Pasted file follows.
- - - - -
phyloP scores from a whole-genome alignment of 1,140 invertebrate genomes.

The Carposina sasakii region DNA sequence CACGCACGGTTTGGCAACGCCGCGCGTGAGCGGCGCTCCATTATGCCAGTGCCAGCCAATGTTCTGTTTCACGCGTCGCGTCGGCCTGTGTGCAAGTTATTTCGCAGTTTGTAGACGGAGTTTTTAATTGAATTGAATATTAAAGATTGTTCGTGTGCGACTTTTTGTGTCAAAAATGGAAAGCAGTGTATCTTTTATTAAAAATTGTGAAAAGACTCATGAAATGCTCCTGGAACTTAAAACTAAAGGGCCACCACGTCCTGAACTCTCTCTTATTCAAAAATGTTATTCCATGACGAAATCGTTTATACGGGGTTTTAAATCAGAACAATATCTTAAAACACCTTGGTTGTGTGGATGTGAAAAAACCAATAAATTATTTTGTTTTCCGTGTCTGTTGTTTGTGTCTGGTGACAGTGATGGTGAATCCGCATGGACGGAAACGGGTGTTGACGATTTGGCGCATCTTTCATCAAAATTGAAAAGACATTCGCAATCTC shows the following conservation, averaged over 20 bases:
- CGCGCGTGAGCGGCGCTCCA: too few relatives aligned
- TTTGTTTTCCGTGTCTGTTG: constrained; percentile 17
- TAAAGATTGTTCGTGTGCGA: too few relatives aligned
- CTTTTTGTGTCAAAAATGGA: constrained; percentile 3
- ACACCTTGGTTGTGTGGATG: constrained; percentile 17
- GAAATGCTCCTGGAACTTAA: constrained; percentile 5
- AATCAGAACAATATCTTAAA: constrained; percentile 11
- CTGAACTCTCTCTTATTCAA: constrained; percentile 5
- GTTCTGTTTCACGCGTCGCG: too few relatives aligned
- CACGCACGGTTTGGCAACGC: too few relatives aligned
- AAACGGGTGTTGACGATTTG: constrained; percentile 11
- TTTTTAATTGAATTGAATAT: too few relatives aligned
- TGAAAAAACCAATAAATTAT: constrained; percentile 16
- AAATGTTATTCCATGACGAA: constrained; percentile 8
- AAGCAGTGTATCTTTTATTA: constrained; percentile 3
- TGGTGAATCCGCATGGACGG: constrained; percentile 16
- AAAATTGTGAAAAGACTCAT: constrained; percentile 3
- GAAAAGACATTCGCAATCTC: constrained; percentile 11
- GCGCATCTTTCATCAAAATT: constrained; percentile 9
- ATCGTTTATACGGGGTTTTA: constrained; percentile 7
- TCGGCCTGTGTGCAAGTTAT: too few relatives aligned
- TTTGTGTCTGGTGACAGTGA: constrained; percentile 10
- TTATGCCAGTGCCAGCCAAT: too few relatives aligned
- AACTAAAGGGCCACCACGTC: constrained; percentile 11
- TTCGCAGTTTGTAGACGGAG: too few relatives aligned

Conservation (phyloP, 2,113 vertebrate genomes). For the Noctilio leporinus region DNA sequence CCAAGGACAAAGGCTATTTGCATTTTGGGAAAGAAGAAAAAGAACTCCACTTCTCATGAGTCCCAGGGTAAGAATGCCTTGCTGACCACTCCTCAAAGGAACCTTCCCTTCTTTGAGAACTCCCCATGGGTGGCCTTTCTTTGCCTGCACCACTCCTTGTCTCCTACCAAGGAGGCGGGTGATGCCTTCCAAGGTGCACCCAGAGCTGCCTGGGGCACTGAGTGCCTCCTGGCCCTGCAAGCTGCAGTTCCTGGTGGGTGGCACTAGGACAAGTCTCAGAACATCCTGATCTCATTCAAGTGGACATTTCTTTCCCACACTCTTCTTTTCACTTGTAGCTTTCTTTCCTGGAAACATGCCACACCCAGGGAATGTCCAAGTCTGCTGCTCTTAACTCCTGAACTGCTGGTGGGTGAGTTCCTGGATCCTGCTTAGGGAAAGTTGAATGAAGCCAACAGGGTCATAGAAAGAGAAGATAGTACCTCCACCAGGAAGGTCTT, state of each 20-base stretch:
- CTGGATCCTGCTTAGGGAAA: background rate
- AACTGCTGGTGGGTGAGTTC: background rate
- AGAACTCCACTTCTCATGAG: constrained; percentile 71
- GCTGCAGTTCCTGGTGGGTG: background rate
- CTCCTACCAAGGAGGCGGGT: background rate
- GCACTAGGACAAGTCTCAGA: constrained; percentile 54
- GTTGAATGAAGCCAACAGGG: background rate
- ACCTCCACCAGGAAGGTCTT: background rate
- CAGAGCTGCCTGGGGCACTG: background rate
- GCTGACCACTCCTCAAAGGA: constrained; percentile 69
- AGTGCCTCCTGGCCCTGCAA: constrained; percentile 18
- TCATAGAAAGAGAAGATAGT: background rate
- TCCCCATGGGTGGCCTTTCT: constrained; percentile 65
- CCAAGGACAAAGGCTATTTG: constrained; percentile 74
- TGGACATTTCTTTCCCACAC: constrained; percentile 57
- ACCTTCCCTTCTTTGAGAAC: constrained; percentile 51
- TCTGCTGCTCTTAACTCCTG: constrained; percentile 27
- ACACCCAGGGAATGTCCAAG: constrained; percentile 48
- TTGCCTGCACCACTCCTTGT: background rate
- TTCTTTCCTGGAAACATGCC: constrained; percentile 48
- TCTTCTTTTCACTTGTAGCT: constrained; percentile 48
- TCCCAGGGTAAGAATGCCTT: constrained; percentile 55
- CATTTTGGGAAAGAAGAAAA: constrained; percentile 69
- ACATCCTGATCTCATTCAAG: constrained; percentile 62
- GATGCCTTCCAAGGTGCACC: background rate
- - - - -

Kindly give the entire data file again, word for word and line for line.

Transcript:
phyloP scores from a whole-genome alignment of 1,140 invertebrate genomes.

The Carposina sasakii region DNA sequence CACGCACGGTTTGGCAACGCCGCGCGTGAGCGGCGCTCCATTATGCCAGTGCCAGCCAATGTTCTGTTTCACGCGTCGCGTCGGCCTGTGTGCAAGTTATTTCGCAGTTTGTAGACGGAGTTTTTAATTGAATTGAATATTAAAGATTGTTCGTGTGCGACTTTTTGTGTCAAAAATGGAAAGCAGTGTATCTTTTATTAAAAATTGTGAAAAGACTCATGAAATGCTCCTGGAACTTAAAACTAAAGGGCCACCACGTCCTGAACTCTCTCTTATTCAAAAATGTTATTCCATGACGAAATCGTTTATACGGGGTTTTAAATCAGAACAATATCTTAAAACACCTTGGTTGTGTGGATGTGAAAAAACCAATAAATTATTTTGTTTTCCGTGTCTGTTGTTTGTGTCTGGTGACAGTGATGGTGAATCCGCATGGACGGAAACGGGTGTTGACGATTTGGCGCATCTTTCATCAAAATTGAAAAGACATTCGCAATCTC shows the following conservation, averaged over 20 bases:
- CGCGCGTGAGCGGCGCTCCA: too few relatives aligned
- TTTGTTTTCCGTGTCTGTTG: constrained; percentile 17
- TAAAGATTGTTCGTGTGCGA: too few relatives aligned
- CTTTTTGTGTCAAAAATGGA: constrained; percentile 3
- ACACCTTGGTTGTGTGGATG: constrained; percentile 17
- GAAATGCTCCTGGAACTTAA: constrained; percentile 5
- AATCAGAACAATATCTTAAA: constrained; percentile 11
- CTGAACTCTCTCTTATTCAA: constrained; percentile 5
- GTTCTGTTTCACGCGTCGCG: too few relatives aligned
- CACGCACGGTTTGGCAACGC: too few relatives aligned
- AAACGGGTGTTGACGATTTG: constrained; percentile 11
- TTTTTAATTGAATTGAATAT: too few relatives aligned
- TGAAAAAACCAATAAATTAT: constrained; percentile 16
- AAATGTTATTCCATGACGAA: constrained; percentile 8
- AAGCAGTGTATCTTTTATTA: constrained; percentile 3
- TGGTGAATCCGCATGGACGG: constrained; percentile 16
- AAAATTGTGAAAAGACTCAT: constrained; percentile 3
- GAAAAGACATTCGCAATCTC: constrained; percentile 11
- GCGCATCTTTCATCAAAATT: constrained; percentile 9
- ATCGTTTATACGGGGTTTTA: constrained; percentile 7
- TCGGCCTGTGTGCAAGTTAT: too few relatives aligned
- TTTGTGTCTGGTGACAGTGA: constrained; percentile 10
- TTATGCCAGTGCCAGCCAAT: too few relatives aligned
- AACTAAAGGGCCACCACGTC: constrained; percentile 11
- TTCGCAGTTTGTAGACGGAG: too few relatives aligned

Conservation (phyloP, 2,113 vertebrate genomes). For the Noctilio leporinus region DNA sequence CCAAGGACAAAGGCTATTTGCATTTTGGGAAAGAAGAAAAAGAACTCCACTTCTCATGAGTCCCAGGGTAAGAATGCCTTGCTGACCACTCCTCAAAGGAACCTTCCCTTCTTTGAGAACTCCCCATGGGTGGCCTTTCTTTGCCTGCACCACTCCTTGTCTCCTACCAAGGAGGCGGGTGATGCCTTCCAAGGTGCACCCAGAGCTGCCTGGGGCACTGAGTGCCTCCTGGCCCTGCAAGCTGCAGTTCCTGGTGGGTGGCACTAGGACAAGTCTCAGAACATCCTGATCTCATTCAAGTGGACATTTCTTTCCCACACTCTTCTTTTCACTTGTAGCTTTCTTTCCTGGAAACATGCCACACCCAGGGAATGTCCAAGTCTGCTGCTCTTAACTCCTGAACTGCTGGTGGGTGAGTTCCTGGATCCTGCTTAGGGAAAGTTGAATGAAGCCAACAGGGTCATAGAAAGAGAAGATAGTACCTCCACCAGGAAGGTCTT, state of each 20-base stretch:
- CTGGATCCTGCTTAGGGAAA: background rate
- AACTGCTGGTGGGTGAGTTC: background rate
- AGAACTCCACTTCTCATGAG: constrained; percentile 71
- GCTGCAGTTCCTGGTGGGTG: background rate
- CTCCTACCAAGGAGGCGGGT: background rate
- GCACTAGGACAAGTCTCAGA: constrained; percentile 54
- GTTGAATGAAGCCAACAGGG: background rate
- ACCTCCACCAGGAAGGTCTT: background rate
- CAGAGCTGCCTGGGGCACTG: background rate
- GCTGACCACTCCTCAAAGGA: constrained; percentile 69
- AGTGCCTCCTGGCCCTGCAA: constrained; percentile 18
- TCATAGAAAGAGAAGATAGT: background rate
- TCCCCATGGGTGGCCTTTCT: constrained; percentile 65
- CCAAGGACAAAGGCTATTTG: constrained; percentile 74
- TGGACATTTCTTTCCCACAC: constrained; percentile 57
- ACCTTCCCTTCTTTGAGAAC: constrained; percentile 51
- TCTGCTGCTCTTAACTCCTG: constrained; percentile 27
- ACACCCAGGGAATGTCCAAG: constrained; percentile 48
- TTGCCTGCACCACTCCTTGT: background rate
- TTCTTTCCTGGAAACATGCC: constrained; percentile 48
- TCTTCTTTTCACTTGTAGCT: constrained; percentile 48
- TCCCAGGGTAAGAATGCCTT: constrained; percentile 55
- CATTTTGGGAAAGAAGAAAA: constrained; percentile 69
- ACATCCTGATCTCATTCAAG: constrained; percentile 62
- GATGCCTTCCAAGGTGCACC: background rate